Hospitals on both ends of the state are being affected by this economy and are having to do more with less.  They are having to find new, leaner ways to operate  while coping with stricter scrutiny than ever before.

With three major hospital systems in the Reno and Sparks area alone, and another in Carson City, all with ancillary services as well, Northern Nevadans have choices when it comes to where to obtain healthcare. For the hospitals, competition is fierce.

“We’re all trying to compete in a declining volume environment,” said Mark Crawford, president and CEO of Northern Nevada Medical Center. “It gets to the point where you start to beat each other up.”

Saint Mary’s

Volume at Saint Mary’s has declined. Uboldi attributes much of this to people leaving the area, and fewer people visiting and needing healthcare while here.

“Although we have moved market share almost 2 percent, we are not able to keep up with the amount of outward migration that is currently happening with people,” Uboldi said.

In early October, the hospital laid off 20 employees in management and administrative support positions. In February, it eliminated 15 administrative positions. It has put a hiring freeze on new managers. The management team has taken voluntary furloughs.

In terms of changes in operations, the hospital has implemented ways to improve getting patients through the system.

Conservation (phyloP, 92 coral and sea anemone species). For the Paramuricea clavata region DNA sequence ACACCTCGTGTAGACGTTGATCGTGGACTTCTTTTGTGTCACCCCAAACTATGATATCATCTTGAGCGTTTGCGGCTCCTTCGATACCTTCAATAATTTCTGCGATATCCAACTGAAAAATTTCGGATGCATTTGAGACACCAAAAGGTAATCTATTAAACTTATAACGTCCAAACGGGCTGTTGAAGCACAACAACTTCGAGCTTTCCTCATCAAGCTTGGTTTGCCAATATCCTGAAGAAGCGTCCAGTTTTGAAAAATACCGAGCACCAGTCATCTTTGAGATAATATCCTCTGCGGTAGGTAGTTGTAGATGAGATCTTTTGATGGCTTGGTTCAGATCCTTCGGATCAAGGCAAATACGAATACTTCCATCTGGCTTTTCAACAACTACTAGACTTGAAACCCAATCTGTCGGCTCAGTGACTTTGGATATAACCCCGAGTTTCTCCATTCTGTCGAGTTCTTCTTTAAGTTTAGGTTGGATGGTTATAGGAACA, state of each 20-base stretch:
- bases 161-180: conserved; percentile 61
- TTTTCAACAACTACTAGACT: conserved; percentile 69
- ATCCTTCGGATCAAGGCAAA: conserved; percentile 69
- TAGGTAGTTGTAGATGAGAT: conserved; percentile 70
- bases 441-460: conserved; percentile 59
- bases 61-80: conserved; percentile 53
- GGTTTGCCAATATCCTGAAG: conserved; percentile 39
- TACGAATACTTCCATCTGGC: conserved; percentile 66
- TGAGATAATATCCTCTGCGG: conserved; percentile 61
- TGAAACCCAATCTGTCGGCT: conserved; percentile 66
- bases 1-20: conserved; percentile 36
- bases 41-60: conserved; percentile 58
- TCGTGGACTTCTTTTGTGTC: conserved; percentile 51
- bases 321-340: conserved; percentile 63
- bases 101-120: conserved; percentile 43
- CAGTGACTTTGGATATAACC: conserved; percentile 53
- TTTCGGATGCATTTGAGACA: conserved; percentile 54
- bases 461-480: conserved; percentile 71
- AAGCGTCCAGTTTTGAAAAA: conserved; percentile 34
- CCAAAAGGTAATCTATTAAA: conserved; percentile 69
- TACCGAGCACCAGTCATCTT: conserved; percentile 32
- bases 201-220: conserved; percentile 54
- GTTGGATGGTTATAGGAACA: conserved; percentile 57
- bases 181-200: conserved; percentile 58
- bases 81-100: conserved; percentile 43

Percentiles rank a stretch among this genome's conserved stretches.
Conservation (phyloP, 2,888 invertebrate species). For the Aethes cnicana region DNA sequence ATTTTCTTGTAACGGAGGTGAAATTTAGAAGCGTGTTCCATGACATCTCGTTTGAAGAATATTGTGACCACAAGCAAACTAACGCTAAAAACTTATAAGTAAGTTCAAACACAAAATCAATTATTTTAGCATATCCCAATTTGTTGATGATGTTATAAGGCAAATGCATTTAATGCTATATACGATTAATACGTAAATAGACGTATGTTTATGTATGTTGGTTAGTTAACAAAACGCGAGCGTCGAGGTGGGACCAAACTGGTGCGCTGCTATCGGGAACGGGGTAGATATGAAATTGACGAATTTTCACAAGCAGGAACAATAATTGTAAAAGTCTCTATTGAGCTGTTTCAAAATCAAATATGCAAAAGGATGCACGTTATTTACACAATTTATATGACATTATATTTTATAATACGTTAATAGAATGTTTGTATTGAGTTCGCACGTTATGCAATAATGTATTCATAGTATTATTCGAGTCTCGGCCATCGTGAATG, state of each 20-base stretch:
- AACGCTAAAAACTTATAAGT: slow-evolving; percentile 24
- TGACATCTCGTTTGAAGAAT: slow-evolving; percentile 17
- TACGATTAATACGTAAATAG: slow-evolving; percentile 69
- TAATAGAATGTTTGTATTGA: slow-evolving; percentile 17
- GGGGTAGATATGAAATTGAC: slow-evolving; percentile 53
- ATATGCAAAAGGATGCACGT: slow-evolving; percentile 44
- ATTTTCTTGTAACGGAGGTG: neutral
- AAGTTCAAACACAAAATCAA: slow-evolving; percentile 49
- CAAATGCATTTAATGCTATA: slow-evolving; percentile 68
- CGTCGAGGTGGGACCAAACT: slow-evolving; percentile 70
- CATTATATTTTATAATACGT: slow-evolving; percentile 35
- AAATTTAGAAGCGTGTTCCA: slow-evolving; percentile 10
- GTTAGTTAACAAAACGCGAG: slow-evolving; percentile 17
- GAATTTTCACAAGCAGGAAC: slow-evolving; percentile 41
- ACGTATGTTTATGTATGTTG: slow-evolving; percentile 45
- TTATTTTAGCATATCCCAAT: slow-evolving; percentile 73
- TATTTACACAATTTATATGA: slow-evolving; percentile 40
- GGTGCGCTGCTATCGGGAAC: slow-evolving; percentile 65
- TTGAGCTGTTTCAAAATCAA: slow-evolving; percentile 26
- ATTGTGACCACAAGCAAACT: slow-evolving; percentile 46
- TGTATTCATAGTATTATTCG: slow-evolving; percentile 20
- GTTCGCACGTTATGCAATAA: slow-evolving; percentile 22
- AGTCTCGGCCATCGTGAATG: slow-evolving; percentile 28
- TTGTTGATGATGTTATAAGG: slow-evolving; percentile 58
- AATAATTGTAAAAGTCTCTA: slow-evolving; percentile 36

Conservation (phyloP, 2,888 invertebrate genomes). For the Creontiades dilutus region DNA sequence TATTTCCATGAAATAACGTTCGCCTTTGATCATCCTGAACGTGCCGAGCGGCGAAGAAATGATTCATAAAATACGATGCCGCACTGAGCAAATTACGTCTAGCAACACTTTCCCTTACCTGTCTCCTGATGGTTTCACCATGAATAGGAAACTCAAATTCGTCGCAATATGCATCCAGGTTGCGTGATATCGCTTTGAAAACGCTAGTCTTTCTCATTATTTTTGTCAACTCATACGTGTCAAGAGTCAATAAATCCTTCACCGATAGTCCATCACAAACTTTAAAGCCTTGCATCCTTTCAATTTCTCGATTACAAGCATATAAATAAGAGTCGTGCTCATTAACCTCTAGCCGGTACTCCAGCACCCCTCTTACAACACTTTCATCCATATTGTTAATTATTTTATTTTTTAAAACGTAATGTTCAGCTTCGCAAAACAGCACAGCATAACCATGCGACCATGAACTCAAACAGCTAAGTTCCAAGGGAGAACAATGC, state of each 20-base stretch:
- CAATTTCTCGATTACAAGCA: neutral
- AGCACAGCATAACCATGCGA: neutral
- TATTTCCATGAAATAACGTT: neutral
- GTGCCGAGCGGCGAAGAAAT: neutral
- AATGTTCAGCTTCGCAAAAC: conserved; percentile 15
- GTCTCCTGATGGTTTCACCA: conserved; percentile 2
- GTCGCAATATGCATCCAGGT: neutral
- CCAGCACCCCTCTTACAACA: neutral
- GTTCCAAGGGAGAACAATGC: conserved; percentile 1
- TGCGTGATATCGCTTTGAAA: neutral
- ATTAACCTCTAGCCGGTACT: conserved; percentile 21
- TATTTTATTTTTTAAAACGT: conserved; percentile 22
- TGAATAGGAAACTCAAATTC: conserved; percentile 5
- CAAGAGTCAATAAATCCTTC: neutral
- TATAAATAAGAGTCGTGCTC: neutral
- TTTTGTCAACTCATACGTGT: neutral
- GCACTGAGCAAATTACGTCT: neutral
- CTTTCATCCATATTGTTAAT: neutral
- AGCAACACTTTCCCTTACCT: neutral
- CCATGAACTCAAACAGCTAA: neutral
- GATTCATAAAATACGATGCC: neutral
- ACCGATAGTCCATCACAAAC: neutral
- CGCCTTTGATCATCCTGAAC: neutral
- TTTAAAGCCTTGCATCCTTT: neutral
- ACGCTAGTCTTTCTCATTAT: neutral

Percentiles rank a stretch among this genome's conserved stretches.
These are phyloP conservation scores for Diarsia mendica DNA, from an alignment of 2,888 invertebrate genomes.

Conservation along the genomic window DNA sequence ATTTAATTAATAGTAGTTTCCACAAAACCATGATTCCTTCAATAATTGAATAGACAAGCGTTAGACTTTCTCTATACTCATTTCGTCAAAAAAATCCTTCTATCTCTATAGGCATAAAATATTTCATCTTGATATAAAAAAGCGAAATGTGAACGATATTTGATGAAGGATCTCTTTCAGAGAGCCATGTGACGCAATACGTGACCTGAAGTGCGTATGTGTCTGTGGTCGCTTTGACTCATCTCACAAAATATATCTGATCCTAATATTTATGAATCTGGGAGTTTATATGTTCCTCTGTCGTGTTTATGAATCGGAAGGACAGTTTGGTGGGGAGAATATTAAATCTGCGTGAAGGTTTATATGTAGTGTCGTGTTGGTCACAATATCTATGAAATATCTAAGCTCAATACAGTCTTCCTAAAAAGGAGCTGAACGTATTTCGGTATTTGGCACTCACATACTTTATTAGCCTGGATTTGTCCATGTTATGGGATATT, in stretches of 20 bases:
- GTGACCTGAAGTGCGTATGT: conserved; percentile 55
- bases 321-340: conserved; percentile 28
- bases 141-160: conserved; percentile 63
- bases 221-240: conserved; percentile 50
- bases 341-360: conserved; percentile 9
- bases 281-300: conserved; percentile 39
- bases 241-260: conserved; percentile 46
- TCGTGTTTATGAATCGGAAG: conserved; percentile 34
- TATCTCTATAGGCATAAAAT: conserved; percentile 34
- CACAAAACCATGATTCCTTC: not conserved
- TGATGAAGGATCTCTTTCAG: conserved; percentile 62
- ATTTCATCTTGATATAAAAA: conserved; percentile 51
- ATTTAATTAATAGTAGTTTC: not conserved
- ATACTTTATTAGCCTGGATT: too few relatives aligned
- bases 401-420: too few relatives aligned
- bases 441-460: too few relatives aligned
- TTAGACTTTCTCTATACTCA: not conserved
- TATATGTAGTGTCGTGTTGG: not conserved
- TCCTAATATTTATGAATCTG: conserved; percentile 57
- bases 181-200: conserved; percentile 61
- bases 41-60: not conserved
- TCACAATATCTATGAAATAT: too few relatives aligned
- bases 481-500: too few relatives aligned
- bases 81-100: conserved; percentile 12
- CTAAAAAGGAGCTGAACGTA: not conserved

“Our sacred mission is to maintain our patient care,” Uboldi said. “Around that we are decreasing our costs as much as possible.” At the same time, Saint Mary’s has enhanced its offerings.

“Although we’ve been in challenging times economically, we have had access to capital to continue to address the infrastructure and technology needs to advance our position within the market,” Uboldi said.

This year, Saint Mary’s opened a hybrid vascular operating room ($3.2 million), added a new cardiac catheterization laboratory ($2 million), and opened a Brain Tumor Center that utilizes the CyberKnife, a non-invasive radiation therapy machine that significantly reduces patient recovery time.

Northern Nevada Medical Center

While performance metrics for Northern Nevada Medical Center (NNMC) have been down the last three years, the hospital currently is gaining in market share. This is due to its smaller size and, therefore, ability to deliver more personalized care, Crawford said. An example of this is the hospital’s guarantee that every patient who presents to the ER will be evaluated and screened within the first 15 minutes or their visit is free.

NNMC has also created cash discount prices for several diagnostic tests and primary care office visits, like a $99 mammogram, and also provides bimonthly health fairs where the community can get certain services for free or at reduced prices.

Three years ago, the hospital positioned itself for growth and has reinvested just under $4 million each year since. This year alone it established a Stroke Center, opened The Headache Center and purchased a $1 million MAKO orthopedic robotic system partial knee resurfacing or replacement (MAKOplasties). Before year’s end, it will spend $500,000 on a move from analog to digital mammography and launch a rehab and sports medicine center.